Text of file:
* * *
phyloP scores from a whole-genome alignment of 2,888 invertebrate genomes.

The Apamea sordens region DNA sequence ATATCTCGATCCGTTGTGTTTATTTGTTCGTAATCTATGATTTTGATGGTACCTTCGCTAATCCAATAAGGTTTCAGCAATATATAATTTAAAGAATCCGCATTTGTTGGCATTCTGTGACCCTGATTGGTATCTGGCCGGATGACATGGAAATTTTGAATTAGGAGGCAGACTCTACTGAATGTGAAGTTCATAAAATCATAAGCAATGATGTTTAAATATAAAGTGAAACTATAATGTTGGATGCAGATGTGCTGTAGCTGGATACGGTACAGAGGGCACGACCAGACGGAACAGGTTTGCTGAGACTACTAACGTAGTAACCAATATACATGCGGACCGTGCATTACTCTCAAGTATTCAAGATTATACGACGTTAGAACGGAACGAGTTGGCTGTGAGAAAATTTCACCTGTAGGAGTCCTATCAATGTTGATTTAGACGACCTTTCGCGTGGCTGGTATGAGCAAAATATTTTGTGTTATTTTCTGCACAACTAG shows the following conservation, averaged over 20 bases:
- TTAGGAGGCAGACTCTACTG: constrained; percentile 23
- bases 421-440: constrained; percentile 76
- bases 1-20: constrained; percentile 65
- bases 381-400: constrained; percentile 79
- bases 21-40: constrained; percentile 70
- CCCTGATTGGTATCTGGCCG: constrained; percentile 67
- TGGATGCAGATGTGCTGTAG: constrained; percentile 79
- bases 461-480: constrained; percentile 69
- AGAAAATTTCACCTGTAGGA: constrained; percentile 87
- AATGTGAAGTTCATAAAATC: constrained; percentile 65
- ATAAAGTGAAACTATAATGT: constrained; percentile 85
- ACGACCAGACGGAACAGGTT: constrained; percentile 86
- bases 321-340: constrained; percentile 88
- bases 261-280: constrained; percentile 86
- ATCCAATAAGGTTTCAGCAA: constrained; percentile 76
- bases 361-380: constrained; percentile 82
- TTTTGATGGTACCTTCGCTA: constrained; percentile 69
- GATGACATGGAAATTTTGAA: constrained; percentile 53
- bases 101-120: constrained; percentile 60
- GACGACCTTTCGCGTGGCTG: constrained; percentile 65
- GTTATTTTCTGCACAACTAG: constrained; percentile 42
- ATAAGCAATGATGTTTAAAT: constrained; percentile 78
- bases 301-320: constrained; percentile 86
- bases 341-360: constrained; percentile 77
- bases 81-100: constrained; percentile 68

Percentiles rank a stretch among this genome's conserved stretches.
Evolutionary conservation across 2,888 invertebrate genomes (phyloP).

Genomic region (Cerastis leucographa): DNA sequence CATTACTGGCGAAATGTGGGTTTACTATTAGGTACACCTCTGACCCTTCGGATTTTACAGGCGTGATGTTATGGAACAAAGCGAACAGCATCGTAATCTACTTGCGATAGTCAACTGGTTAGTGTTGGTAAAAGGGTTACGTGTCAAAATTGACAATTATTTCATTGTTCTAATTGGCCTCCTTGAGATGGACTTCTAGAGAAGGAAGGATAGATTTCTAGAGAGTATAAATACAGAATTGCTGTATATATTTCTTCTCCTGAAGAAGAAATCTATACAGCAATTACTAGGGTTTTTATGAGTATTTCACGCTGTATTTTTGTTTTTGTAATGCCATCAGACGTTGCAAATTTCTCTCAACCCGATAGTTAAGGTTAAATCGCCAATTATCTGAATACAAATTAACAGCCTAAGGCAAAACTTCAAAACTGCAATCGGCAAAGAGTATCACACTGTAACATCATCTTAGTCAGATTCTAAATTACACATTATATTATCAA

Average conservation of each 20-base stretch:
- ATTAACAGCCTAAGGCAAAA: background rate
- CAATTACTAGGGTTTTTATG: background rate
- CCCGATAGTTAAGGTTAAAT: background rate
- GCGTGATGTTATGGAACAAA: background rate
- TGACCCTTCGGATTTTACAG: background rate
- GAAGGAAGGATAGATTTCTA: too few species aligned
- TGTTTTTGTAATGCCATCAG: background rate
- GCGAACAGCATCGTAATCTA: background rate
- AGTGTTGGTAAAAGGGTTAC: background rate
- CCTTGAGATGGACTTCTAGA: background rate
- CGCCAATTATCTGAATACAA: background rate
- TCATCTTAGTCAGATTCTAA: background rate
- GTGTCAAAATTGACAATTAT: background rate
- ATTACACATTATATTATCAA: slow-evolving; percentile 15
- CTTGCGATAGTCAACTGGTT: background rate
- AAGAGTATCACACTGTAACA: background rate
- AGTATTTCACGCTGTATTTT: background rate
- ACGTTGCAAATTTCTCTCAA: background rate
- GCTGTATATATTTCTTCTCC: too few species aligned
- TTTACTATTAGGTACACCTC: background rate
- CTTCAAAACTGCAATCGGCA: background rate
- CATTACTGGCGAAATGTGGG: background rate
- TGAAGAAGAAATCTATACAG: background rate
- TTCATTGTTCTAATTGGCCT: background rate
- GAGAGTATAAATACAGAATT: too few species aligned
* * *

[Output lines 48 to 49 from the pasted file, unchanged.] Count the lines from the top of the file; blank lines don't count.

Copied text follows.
- AGTATTTCACGCTGTATTTT: background rate
- ACGTTGCAAATTTCTCTCAA: background rate